# Math Help - region bounded by curve

1. ## region bounded by curve

for the region bounded by the curves y=0 and y= +squareroot(9-x^2) (only the positive portion of that function, i think thats why there is a plus sign in front of the squareroot) find:
1. its area
2. M sub x
3. M sub y
4. X bar (x with a bar on top of it)
5. Y bar (y with a bar on top of it)
6. the centroid

i have no idea how to do this problem...

2. Originally Posted by jeph
for the region bounded by the curves y=0 and y= +squareroot(9-x^2) (only the positive portion of that function, i think thats why there is a plus sign in front of the squareroot) find:
1. its area
2. M sub x
3. M sub y
4. X bar (x with a bar on top of it)
5. Y bar (y with a bar on top of it)
6. the centroid

i have no idea how to do this problem...
1. Area:

A= integral(x=-3:3) y dx = integral(x=-3:3) sqrt(9-x^2) dx

There are a number of ways of doing this integral, some of which you
should find in you calculus notes. The simplest is to observe that we are
trying to find the area of a semi-circle of radius 3, so the area is (9/2) pi.

2. and 3, I don't know what you want M sub x or M sub y to mean so I

4. mean of x:

mx = integral(R) x dR

where R is the region defined and dR is the element of area.

mx= integral(x=-3:3){integral(y=0:sqrt(9-x^2)) x dydx}.

But we can observe that by symmetry mean of x is zero.

5. Similarly: mean of y:

mx = integral(R) y dR

where R is the region defined and dR is the element of area.

mx= integral(x=-3:3){integral(y=0:sqrt(9-x^2)) y dydx}

RonL

3. the M subs i think are either mass or moment....

4. A= integral(x=-3:3) y dx = integral(x=-3:3) sqrt(9-x^2) dx

do you think you can integrate that for me? i know you could just use algebra but im curious...ive had 3 different tutors try to integrate it without using the long formula behind the book and they were all unable to get 9pie/2. they keep getting 0, 6 or -6, they can't figure how you even get a pi in the answer...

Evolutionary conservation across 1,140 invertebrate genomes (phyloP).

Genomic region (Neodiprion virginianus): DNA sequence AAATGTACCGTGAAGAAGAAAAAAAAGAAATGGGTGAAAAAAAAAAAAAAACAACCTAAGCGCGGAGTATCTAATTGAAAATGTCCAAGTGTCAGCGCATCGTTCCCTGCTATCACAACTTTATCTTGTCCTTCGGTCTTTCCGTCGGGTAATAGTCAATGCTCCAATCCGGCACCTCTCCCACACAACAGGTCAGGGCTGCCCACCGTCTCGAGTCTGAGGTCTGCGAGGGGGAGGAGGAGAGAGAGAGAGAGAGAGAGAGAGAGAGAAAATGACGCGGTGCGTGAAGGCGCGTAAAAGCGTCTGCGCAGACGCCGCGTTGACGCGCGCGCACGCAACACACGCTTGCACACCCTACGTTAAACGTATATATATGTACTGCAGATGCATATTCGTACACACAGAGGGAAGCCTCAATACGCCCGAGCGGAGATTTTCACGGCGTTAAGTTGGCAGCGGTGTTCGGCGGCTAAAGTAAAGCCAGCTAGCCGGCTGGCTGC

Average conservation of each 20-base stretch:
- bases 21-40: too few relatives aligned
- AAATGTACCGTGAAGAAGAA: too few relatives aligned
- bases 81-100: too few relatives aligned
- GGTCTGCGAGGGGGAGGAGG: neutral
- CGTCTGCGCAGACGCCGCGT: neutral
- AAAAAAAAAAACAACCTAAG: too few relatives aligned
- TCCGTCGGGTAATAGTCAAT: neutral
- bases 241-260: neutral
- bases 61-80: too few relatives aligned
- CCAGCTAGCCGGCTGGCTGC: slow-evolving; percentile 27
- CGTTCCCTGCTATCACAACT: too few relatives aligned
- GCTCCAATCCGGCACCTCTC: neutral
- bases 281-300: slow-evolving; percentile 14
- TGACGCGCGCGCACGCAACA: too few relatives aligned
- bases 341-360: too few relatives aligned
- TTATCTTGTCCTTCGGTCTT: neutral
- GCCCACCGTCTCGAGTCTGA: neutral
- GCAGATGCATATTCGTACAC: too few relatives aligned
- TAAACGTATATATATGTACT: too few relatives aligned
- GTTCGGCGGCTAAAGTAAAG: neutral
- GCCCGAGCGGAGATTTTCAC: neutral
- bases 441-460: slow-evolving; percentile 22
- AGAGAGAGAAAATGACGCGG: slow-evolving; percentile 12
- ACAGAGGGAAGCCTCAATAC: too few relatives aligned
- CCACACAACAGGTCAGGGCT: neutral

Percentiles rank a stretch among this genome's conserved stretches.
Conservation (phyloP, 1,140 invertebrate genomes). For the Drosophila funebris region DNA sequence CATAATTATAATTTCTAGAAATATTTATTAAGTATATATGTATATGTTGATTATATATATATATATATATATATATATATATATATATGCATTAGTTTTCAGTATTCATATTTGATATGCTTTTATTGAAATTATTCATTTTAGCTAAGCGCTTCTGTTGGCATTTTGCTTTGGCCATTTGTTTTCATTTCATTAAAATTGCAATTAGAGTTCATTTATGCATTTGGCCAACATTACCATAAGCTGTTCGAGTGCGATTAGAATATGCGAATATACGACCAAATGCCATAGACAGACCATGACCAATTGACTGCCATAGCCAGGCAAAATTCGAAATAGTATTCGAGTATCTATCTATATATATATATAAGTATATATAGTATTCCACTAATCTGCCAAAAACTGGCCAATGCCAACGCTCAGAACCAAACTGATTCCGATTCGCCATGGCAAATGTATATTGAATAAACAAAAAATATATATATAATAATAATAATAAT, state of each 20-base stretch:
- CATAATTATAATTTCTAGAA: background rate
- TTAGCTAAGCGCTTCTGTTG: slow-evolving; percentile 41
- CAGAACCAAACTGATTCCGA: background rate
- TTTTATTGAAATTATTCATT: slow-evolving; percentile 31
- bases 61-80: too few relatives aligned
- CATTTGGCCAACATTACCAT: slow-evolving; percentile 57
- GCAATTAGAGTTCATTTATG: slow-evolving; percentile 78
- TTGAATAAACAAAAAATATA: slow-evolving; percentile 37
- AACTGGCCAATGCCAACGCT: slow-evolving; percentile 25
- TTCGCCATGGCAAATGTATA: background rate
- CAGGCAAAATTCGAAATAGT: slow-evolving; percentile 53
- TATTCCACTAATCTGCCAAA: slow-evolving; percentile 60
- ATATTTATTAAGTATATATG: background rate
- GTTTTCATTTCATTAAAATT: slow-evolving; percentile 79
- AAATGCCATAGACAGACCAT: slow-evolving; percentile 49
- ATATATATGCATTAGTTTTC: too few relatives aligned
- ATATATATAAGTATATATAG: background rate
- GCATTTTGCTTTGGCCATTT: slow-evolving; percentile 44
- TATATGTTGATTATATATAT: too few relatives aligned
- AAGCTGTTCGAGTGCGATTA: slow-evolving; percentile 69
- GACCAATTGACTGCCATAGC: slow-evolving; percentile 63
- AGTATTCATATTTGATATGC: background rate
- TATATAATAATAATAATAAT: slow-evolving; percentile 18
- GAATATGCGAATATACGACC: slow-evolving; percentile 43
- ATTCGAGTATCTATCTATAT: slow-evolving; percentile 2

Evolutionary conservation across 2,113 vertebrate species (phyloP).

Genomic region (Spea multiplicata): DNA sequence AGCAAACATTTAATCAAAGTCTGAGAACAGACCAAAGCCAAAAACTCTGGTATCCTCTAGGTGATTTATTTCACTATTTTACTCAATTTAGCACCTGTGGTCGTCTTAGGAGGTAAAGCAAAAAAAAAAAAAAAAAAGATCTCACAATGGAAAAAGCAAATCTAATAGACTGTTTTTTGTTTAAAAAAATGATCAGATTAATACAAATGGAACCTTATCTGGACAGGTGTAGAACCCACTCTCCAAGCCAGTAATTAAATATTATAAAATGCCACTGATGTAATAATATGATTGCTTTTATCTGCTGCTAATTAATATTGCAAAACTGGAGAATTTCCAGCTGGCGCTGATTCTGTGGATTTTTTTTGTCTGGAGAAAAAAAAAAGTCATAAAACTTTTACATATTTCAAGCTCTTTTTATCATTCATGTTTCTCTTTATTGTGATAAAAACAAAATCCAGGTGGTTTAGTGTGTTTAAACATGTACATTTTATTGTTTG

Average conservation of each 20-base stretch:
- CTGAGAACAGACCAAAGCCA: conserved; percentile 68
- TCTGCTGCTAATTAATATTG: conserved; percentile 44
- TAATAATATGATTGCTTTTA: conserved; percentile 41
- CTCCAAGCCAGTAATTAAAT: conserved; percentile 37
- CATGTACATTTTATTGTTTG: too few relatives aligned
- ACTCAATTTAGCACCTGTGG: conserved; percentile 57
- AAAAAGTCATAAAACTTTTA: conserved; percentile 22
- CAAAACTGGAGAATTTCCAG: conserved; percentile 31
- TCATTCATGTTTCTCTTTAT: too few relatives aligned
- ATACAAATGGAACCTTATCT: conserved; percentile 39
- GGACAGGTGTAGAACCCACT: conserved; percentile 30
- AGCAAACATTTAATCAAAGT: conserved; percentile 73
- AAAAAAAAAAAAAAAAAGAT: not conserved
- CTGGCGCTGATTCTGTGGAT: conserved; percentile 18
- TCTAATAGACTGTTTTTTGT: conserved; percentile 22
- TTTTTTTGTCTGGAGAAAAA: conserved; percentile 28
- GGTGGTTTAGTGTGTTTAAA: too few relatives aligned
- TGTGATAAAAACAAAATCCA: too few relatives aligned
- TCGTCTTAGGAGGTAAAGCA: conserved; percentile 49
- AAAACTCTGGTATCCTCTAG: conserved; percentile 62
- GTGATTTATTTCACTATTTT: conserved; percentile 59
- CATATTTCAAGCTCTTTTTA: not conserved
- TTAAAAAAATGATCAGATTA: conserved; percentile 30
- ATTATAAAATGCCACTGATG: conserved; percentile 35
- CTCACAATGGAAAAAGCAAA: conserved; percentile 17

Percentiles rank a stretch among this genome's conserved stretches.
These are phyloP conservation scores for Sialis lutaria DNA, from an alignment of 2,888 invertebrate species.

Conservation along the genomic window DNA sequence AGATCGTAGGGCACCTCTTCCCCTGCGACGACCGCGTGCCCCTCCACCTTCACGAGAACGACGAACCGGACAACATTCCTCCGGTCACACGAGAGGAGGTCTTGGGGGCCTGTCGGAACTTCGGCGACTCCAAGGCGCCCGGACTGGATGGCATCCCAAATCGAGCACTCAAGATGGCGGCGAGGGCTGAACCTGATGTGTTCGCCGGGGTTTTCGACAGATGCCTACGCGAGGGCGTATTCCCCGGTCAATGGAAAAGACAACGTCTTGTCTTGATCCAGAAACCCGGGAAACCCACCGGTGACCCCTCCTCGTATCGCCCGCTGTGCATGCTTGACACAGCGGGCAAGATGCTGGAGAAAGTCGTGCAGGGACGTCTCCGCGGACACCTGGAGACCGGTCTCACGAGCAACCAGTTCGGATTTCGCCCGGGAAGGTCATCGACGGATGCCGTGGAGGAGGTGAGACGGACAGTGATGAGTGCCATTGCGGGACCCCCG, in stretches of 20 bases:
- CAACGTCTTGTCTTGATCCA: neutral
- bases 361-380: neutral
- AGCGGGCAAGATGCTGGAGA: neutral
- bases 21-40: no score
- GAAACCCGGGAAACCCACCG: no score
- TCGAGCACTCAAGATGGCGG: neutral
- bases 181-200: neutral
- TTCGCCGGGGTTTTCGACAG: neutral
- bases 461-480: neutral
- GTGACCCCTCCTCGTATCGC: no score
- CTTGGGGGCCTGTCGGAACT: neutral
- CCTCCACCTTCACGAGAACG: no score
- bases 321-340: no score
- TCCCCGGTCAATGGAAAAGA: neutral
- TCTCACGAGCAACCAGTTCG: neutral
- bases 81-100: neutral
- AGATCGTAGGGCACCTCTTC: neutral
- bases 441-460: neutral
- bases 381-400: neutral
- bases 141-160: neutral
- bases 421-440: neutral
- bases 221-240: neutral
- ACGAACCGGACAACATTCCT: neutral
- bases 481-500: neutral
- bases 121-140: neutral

5. Originally Posted by jeph
A= integral(x=-3:3) y dx = integral(x=-3:3) sqrt(9-x^2) dx

do you think you can integrate that for me? i know you could just use algebra but im curious...ive had 3 different tutors try to integrate it without using the long formula behind the book and they were all unable to get 9pie/2. they keep getting 0, 6 or -6, they can't figure how you even get a pi in the answer...
The simple way is to note that this integral is the upper half of a circle of radius 3, so
Int[sqrt{9 - x^2}dx, -3, 3] = (1/2)*(pi)*3^2 = (9/2)*(pi).

Done!

The hard way. (Hang on to your hat!)
Int[sqrt{9 - x^2}dx]:

Let x = 3y ==> dx = 3dy
Int[sqrt{9 - x^2}dx] = Int[sqrt{9 - (3y)^2}*3dy]

= 9*Int[sqrt{1 - y^2}dy]

Now let y = sin(t) ==> dy = cos(t) dt

= 9*Int[sqrt{1 - sin^2(t)} * cos(t) dt]

= 9*Int[cos^2(t) dt]

Now, cos(2t) = 2*cos^2(t) - 1 thus cos^2(t) = (1/2)*(cos(2t) + 1)

Thus
Int[sqrt{9 - x^2}dx] = 9*Int[cos^2(t) dt] = (9/2)*Int[(cos(2t) + 1)dt]

= (9/2)*Int[cos(2t)dt] + (9/2)*Int[dt]

Let z = 2t ==> dz = 2dt
Int[sqrt{9 - x^2}dx] = (9/2)*Int[cos(2t)dt] + (9/2)*Int[dt]

= (9/4)*Int[cos(z)dz] + (9/2)t

= (9/4)*sin(z) + (9/2)t

Now back substitute:
Int[sqrt{9 - x^2}dx] = (9/4)*sin(z) + (9/2)t

= (9/4)*sin(2t) + (9/2)t

= (9/4)*sin(2*sin^{-1}(y)) + (9/2)*sin^{-1}(y)

= (9/4)*sin(2*sin^{-1}(x/3)) + (9/2)*sin^{-1}(x/3)

Now x varies from -3 to 3:
Int[sqrt{9 - x^2}dx, -3, 3] = [(9/4)*sin(2*sin^{-1}(3/3)) + (9/2)*sin^{-1}(3/3)] - [(9/4)*sin(2*sin^{-1}(-3/3)) + (9/2)*sin^{-1}(-3/3)]

= [(9/4)*sin(2*sin^{-1}(1)) + (9/2)*sin^{-1}(1)] - [(9/4)*sin(2*sin^{-1}(-1)) + (9/2)*sin^{-1}(-1)]

= [(9/4)*sin(2*(pi)/2) + (9/2)*(pi)/2] - [(9/4)*sin(2*-(pi)/2) + (9/2)*-(pi)/2]

= [(9/4)*sin(pi) + (9/4)*(pi)] - [(9/4)*sin(-pi) + (9/4)*-(pi)]

= [0 + (9/4)*(pi)] - [0 + (9/4)*-(pi)]

= (9/4)*(pi) + (9/4)*(pi) = (9/2)*(pi)

-Dan

6. thats alot of work......why cant you just substitute asinx at the beginning? it looked like the formula would work. and thats what all 3 of the tutors i asked did...

7. Originally Posted by jeph
thats alot of work......why cant you just substitute asinx at the beginning? it looked like the formula would work. and thats what all 3 of the tutors i asked did...
I don't see any reason why you couldn't. I just tend to do things one step at a time.

-Dan

8. can you do it and tell me if it works out correctly?